By SCOTT BAUER
MADISON, Wis. (AP) — Veterans opposed to a bill affecting asbestos-exposure lawsuits in Wisconsin urged Gov. Scott Walker on Monday to stop the measure, arguing that it would deny justice to asbestos victims.
The heavily lobbied proposal would require plaintiffs who have suffered from asbestos exposure to reveal how many businesses their attorneys plan to sue. They would also have to go after money from an asbestos trust before they could sue for more in court.
Proponents, including Wisconsin’s chamber of commerce and Republican sponsors, argue the bill is needed to prevent filing multiple claims against both trust funds set up to pay victims of asbestos exposure as well as individual businesses.
Opponents who gathered Monday strongly disagreed.
“If you think that the bill is protecting the rights of victims, it is not. It is about protecting corporations,” said a tearful Renee Simpson, state commander of the Wisconsin Veterans of Foreign Wars. She held up a picture of her dad, a U.S. Army veteran, who died in 2013 nine months after being diagnosed with mesothelioma, a form of cancer caused by asbestos exposure.
The Senate passed the bill last week on a narrow 17-16 vote. A similar version previously passed the Assembly and it’s expected to pass again Thursday, the last day of the session, which would send it to Walker.
Walker said Monday in Milwaukee that he has heard from veterans on both sides of the issue, and he’s waiting to see what happens in the Legislature.
“I haven’t looked at the particulars of the bill, but as I understand it, it’s really about keeping trial attorneys from double dipping,” Walker said when asked about the issue.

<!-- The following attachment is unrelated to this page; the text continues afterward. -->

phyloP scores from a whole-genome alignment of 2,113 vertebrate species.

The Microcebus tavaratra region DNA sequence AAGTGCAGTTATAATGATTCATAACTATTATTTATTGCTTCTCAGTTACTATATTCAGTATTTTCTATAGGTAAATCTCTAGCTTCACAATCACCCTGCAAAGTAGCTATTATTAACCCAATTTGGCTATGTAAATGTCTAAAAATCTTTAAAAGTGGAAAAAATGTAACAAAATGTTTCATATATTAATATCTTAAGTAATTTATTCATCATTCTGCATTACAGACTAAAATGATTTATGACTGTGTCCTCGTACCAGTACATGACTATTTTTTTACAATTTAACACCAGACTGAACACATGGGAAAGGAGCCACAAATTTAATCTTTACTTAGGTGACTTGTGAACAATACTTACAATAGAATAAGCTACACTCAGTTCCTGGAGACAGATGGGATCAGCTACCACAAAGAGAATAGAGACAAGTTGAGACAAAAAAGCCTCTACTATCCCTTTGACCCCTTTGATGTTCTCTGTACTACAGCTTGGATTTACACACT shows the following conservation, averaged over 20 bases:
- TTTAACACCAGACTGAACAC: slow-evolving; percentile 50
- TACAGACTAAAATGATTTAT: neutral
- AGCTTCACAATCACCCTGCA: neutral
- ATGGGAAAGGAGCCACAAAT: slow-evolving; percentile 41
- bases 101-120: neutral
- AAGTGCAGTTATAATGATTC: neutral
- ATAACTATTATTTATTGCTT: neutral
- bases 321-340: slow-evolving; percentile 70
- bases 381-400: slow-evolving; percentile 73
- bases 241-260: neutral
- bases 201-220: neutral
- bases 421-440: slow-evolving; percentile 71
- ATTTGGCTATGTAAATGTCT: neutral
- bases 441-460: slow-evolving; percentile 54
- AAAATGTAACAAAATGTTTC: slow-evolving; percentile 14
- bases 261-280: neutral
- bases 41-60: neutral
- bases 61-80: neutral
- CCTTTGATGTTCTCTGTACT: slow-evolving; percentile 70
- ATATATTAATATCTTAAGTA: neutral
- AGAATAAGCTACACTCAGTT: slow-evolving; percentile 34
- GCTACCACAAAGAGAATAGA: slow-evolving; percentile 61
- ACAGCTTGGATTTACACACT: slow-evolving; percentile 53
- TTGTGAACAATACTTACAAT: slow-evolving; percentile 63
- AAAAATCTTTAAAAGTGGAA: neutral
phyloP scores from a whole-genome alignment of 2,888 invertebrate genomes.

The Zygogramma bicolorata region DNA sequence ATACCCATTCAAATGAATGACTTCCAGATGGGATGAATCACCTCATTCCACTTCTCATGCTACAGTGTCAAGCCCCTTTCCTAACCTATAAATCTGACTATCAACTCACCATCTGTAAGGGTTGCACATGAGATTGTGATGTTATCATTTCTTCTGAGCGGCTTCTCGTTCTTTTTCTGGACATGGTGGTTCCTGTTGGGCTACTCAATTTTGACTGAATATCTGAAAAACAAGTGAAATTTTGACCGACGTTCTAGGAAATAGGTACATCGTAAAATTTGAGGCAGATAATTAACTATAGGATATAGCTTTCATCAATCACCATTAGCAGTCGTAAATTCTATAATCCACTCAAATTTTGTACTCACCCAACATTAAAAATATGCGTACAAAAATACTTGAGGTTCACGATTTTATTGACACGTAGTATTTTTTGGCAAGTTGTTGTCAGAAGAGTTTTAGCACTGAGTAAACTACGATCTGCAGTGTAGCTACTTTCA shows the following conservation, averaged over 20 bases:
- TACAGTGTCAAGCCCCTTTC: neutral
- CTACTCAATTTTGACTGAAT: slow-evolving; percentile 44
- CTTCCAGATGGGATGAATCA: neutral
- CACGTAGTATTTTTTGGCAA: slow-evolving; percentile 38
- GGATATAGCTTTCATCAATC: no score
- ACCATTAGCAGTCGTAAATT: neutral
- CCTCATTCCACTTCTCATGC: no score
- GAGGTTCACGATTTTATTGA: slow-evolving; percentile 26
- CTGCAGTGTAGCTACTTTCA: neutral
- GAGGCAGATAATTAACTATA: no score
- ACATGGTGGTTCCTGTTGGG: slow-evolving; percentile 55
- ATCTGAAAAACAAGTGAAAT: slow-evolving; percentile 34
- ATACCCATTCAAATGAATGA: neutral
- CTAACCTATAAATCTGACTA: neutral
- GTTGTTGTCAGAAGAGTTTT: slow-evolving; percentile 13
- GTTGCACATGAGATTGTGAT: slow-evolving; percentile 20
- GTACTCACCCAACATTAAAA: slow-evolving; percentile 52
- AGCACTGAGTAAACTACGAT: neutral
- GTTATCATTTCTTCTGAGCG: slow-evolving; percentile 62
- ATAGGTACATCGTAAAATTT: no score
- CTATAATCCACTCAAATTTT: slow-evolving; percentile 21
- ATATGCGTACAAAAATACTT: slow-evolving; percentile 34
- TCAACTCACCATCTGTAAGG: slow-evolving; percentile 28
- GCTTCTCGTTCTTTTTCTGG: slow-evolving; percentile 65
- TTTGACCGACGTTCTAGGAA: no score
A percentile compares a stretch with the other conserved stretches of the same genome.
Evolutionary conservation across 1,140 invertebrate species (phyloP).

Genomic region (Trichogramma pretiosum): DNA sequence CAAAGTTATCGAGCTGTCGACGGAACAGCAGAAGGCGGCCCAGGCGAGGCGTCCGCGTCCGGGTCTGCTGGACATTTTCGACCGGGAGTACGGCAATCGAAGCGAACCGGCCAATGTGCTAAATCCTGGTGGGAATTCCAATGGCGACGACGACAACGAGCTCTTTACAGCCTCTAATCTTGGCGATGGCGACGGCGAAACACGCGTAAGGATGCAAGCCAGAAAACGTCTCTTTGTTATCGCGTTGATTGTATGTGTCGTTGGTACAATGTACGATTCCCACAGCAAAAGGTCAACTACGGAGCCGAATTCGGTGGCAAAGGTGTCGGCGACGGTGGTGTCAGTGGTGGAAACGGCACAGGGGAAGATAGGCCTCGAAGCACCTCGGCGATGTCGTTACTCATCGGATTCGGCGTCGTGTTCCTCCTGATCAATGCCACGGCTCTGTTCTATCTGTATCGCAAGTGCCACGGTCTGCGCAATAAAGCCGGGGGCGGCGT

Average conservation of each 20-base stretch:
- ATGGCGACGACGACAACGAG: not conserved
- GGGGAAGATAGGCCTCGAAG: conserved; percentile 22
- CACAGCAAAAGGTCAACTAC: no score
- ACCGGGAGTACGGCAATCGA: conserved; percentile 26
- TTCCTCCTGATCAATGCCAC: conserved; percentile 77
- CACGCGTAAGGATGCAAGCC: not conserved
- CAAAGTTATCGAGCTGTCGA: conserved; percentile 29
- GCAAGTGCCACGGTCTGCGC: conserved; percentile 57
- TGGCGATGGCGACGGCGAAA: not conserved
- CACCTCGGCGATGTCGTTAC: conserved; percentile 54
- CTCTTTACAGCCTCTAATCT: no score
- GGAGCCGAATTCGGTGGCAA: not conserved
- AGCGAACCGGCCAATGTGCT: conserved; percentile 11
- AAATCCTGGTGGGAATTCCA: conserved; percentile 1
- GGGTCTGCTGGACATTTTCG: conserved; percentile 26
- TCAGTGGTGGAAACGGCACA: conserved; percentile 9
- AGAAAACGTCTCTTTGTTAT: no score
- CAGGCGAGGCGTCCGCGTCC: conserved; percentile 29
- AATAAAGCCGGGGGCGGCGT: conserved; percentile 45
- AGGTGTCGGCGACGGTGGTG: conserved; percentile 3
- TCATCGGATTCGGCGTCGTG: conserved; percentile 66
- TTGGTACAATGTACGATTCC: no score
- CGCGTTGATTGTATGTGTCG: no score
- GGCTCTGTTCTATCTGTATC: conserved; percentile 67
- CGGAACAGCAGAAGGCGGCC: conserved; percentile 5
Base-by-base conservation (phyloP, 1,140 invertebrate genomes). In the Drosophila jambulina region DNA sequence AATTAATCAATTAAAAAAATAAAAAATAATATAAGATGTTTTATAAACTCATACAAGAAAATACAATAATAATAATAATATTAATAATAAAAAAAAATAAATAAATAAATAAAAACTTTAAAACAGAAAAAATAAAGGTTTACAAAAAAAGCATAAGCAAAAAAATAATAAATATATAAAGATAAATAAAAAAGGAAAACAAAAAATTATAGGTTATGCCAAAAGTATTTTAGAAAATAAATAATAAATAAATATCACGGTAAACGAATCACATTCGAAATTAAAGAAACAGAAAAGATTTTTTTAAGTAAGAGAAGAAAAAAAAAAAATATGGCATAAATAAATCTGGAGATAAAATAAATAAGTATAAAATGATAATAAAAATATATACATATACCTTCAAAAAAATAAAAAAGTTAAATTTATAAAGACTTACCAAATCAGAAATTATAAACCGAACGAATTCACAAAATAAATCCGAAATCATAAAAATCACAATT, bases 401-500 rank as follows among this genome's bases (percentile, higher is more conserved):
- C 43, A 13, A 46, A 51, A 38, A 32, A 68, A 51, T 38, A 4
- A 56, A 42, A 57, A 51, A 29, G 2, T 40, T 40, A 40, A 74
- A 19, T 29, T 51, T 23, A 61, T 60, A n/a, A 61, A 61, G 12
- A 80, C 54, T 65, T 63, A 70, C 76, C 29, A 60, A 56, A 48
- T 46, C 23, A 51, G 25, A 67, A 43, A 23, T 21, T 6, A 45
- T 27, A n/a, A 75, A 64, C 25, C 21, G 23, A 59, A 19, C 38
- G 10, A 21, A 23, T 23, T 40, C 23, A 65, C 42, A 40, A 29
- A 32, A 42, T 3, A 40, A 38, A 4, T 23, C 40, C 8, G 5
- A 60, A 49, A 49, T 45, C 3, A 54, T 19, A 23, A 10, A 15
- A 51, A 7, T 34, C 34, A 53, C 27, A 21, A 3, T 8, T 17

The issue has divided veterans. Steve Chesna, state commander of AMVETS, sent a letter in January supporting the bill, saying it will ensure that “valuable resources are not depleted by unscrupulous lawyers convincing clients to double and triple dip for one individual for one claim.”
That concern over plaintiffs suing both businesses and the trust funds in order to maximize their awards has been the rallying cry of proponents from the beginning, said Jason Johns, legislative officer for the Wisconsin Military Order of the Purple Heart.
But under changes made to the bill by the Senate “there’s no way to hide a claim,” Johns said. The bill now requires those bringing a lawsuit to disclose within 30 days whether they are also seeking money from a trust, Johns said.
The bill originally required there to be a six-month delay before a trial could start, after a claim was stated, but the Senate removed that. Now it is all about disclosing multiple claims, said its sponsor, Sen. Glenn Grothman, R-West Bend.
“I don’t know what anyone would object to,” he said.
Asbestos, a building material linked with cancer and other health problems, has been the subject of lawsuits awarding billions of dollars in damages. As health concerns became clearer, and the number of lawsuits swelled, companies forced into bankruptcy because of asbestos litigation transferred their assets and liabilities to trusts established to pay current and future asbestos victims.
At least 100 companies have gone into bankruptcy in part from liabilities tied to asbestos, according to a 2011 Government Accountability Office report. There are 60 asbestos trusts, with about $37 billion in assets, according to the GAO report.
Opponents of the bill, including Senate Democrats who were united against it last week, said it is designed to slow lawsuits down in the hopes plaintiffs will die and thereby protect corporations from making payouts.
In addition to the Military Order of the Purple Heart, other opponents include the Wisconsin Veterans of Foreign Wars, Wisconsin American Legion, the trial attorney group the Wisconsin Association for Justice and the Wisconsin AFL-CIO.
Supporters, including Republican sponsors in the Legislature, have argued that trial lawyers who bring the lawsuits are the ones who are most opposed to the changes and are using veterans as shields in the debate.
Records from the Government Accountability Board show that nearly 2,000 hours were spent by supporters and opponents to lobby lawmakers on the bill last year alone. Records for this year so far have not yet been filed.
Associated Press writer Dinesh Ramde also contributed to this report from Milwaukee.